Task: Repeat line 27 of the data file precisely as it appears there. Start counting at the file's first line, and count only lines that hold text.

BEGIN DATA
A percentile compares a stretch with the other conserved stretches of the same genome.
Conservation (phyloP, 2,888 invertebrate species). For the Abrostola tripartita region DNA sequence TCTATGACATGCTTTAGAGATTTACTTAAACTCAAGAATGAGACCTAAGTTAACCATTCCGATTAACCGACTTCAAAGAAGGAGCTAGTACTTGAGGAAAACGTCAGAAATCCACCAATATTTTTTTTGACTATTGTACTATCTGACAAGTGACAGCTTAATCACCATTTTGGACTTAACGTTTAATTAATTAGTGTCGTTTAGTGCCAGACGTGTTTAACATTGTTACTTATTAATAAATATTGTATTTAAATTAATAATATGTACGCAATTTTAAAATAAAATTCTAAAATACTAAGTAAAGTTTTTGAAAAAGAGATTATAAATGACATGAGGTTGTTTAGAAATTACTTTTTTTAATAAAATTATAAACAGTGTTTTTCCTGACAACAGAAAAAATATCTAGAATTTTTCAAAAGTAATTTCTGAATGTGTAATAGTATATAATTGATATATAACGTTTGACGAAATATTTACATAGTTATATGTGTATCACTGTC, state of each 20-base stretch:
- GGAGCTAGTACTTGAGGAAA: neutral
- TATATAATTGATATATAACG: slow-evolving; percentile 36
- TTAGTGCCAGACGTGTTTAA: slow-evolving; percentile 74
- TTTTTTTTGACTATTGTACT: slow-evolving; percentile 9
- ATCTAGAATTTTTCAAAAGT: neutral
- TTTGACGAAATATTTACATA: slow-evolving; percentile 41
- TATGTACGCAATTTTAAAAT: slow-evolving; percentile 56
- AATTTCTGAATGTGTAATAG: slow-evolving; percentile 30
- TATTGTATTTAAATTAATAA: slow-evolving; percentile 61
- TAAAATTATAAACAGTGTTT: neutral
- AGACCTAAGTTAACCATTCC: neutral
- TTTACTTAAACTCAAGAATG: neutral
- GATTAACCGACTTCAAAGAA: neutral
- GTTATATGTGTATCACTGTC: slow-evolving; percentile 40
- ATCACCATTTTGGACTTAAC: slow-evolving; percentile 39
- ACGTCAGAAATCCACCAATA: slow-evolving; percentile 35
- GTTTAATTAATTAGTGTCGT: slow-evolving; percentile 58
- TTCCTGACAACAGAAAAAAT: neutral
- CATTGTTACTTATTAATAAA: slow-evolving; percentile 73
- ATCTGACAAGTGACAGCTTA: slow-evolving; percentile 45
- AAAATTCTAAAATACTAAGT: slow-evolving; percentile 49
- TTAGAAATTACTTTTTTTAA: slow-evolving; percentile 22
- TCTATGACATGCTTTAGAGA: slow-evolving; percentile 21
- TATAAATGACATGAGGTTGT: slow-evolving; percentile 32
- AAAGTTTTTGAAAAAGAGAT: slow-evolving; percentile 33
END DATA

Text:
- AAAGTTTTTGAAAAAGAGAT: slow-evolving; percentile 33